Mon, 14 Nov 02:13 UTC M 3.3 / 40.6 km – New Zealand
    Mon, 14 Nov 02:12 UTC M 4.0 / 28 km – New Zealand
    Mon, 14 Nov 02:12 UTC M 5.7 / 10 km – Rat Islands, Aleutian Islands
    Mon, 14 Nov 01:30 UTC M 5.3 / 44.8 km -New Zealand
    Wanaka / MMI IV (Light shaking)
    Mon, 14 Nov 01:27 UTC M 4.9 / 24.7 km – New Zealand
    Mon, 14 Nov 00:54 UTC M 4.7 / 34.1 km – New Zealand
    Mon, 14 Nov 00:42 UTC M 6.1 / 5 km – Sulu Sea
    Mon, 14 Nov 00:35 UTC M 4.7 / 9.7 km – New Zealand
    Mon, 14 Nov 00:33 UTC M 5.7 / 15.5 km -New Zealand

    Sunday 13 November 2016 Sun, 13 Nov (94 earthquakes)

  8. Larry Ledwick says:

    Hmmm from twitter:
    Fox News ‏@FoxNews 41s42 seconds ago
    Strong 6.2 magnitude earthquake hits northwestern Argentina

    That old Super Moon is doing its gravitational thing it appears.

  9. E.M.Smith says:

    Yup. Full moon or new moon at closest approach tends to set off marginally locked faults.

    Which reminds me, my stored water needs replacing… it’s likely green in the barrels now… And my stored food is way down… tend to eat in when I run out of something, then replace it a year or three later…

  10. philjourdan says:

    Picture at Fox shows 3 cows stranded on a Mesa after the ground around them sank. Any quake that can do that is a nasty one.

  11. Rob R says:

    Have a look at the following: https://www.geonet.org.nz/quakes/felt/strong

    Like in California we really do know our earthquakes down here in NZ. This most recent one was a big one, even for us. Luckily it hit most strongly in largely rural areas. Probably in the top 10 since European colonisation about 180 years or so ago.

    In our house on the other side of the South Island we all got out of bed as it hit, just after midnight, ready to jump under shelter (tables, door frames). No damage at our place but would have been if it was just a bit bigger.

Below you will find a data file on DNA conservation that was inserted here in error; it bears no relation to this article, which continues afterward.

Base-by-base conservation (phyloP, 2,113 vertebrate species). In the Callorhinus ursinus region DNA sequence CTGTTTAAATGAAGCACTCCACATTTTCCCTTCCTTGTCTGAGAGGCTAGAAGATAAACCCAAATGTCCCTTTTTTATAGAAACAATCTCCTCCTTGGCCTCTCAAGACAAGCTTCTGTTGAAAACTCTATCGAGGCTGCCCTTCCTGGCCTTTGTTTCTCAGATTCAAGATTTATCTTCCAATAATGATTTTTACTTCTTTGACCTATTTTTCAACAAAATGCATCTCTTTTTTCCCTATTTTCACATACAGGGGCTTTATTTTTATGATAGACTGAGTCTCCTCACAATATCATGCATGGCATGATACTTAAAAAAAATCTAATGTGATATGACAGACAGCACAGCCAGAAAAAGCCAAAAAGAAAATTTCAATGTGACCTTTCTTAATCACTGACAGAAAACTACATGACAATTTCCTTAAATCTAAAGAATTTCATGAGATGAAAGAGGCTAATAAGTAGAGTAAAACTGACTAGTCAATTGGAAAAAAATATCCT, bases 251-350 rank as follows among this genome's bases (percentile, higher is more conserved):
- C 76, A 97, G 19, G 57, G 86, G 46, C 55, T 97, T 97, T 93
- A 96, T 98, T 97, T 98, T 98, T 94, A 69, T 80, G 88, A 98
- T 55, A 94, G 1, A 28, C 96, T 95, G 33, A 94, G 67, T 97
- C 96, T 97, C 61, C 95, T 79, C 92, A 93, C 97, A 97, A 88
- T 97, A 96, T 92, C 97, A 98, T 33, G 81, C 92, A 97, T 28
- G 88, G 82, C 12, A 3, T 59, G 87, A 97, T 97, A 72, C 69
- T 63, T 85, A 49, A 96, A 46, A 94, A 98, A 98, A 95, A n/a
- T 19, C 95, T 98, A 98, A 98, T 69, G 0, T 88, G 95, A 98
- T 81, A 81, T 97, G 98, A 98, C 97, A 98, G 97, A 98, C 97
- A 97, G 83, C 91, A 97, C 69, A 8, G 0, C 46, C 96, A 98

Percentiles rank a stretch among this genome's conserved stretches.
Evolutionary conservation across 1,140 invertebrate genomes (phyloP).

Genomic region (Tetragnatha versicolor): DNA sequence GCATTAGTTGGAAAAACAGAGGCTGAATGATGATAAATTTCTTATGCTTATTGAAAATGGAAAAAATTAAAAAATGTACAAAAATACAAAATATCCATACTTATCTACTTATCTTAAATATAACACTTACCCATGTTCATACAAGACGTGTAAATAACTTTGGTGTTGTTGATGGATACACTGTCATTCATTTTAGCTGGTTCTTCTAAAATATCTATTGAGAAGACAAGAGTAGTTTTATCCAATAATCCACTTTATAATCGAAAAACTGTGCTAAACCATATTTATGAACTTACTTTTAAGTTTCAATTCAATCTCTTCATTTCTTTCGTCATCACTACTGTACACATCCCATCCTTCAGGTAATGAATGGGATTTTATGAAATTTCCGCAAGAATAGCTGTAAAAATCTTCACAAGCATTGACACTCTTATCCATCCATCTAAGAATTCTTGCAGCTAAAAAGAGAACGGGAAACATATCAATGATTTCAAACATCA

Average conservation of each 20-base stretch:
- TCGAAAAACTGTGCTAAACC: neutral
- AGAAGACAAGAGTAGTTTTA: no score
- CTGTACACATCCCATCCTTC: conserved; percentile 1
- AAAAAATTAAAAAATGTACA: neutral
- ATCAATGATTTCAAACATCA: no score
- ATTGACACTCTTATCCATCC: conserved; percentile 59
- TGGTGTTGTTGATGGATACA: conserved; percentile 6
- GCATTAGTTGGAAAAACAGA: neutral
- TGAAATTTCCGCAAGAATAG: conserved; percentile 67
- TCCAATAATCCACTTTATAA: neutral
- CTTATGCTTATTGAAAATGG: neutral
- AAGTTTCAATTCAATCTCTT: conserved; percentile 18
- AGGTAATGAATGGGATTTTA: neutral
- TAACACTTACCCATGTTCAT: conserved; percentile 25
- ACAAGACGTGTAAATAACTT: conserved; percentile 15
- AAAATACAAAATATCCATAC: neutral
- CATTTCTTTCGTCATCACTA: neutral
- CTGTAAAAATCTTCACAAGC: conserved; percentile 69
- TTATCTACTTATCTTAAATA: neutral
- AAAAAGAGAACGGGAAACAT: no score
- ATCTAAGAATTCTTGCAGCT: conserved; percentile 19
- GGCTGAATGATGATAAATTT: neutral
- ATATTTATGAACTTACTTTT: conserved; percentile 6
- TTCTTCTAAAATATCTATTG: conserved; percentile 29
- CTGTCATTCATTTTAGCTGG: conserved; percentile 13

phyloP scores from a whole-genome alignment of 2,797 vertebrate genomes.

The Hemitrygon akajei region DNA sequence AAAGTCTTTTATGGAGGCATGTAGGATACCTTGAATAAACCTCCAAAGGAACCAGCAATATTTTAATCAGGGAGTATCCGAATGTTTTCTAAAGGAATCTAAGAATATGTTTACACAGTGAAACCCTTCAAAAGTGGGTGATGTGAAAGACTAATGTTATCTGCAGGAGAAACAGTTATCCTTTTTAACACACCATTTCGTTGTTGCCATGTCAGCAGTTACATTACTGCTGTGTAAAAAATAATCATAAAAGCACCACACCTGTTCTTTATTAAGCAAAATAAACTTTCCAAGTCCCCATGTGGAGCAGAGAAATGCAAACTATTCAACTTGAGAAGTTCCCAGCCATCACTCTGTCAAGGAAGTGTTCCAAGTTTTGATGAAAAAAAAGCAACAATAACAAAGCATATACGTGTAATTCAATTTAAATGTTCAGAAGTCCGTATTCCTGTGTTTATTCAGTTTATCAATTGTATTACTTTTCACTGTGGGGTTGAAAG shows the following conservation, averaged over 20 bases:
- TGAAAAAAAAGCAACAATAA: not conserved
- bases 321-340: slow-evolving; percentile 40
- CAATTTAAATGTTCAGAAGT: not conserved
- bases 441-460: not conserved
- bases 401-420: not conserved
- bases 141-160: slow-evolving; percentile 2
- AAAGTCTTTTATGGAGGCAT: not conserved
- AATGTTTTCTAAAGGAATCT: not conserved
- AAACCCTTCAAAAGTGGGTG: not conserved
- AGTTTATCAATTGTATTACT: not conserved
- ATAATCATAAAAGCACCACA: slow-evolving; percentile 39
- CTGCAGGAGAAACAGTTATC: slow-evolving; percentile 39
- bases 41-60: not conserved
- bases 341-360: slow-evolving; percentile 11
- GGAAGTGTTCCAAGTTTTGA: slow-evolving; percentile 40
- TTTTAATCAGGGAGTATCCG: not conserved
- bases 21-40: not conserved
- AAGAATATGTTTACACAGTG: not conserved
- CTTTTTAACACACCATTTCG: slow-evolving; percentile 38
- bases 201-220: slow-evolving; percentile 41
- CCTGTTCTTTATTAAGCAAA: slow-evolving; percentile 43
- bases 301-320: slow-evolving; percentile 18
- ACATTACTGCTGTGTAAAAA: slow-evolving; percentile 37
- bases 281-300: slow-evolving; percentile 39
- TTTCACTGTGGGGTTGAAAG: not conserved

Expecting one of around magnitude 8 to 8.5 when the Alpine Fault lets go, likely within the next 50 years or so. That will be closer to home and will really rattle our cages. Its already overdue, with an average return period of around 300 to 350 years. Last event dated around 1710 and that was only a partial rupture. Even geologists (like me) are somewhat worried about this.

  12. E.M.Smith says:

    @Rob R:

    A guy connected to rescue (somehow… I forgot…) looked at where people were killed and where they survived post quake. His results were disturbing.

    Those folks who “got under something” usually got squashed when the ‘something’ collapsed.

    Those who got next to something survived in the ‘wedge’ of open space next to the collapsed thing. So get next to your desk, and when it collapses there will be a 9 to 12 inch or so (depending on your desk thickness when squashed) empty space for a ways to the side (until the roof or ‘whatever’ sags down to the floor). THAT is the place survivors are found. NEXT TO beds. NEXT TO desk. NEXT TO tables… not under them…

  13. E.M.Smith says:


    Per RT they have been rescued.

  14. Rob R says:


    Onto that already. In the past I have argued the point of getting next to something strong with our local Civil Defence boss. He had not heard of it. His view was stubborn and would not change or even consider it until the “consensus opinion” altered. Shades of “consensus climate science”. Getting under something heavy but not strong is not a good idea. At least with a door frame you know its well braced, and if the entire wall falls it will likely topple over sideways, leaving you standing in or next to the space it vacated.

  15. Regis Llanfar says:

    …or cut you in half…learned in Ca decades ago that you get next to things, not under. Door frames are bad – it’s the one part of the wall that doesn’t have support all the way down so tends to just drop.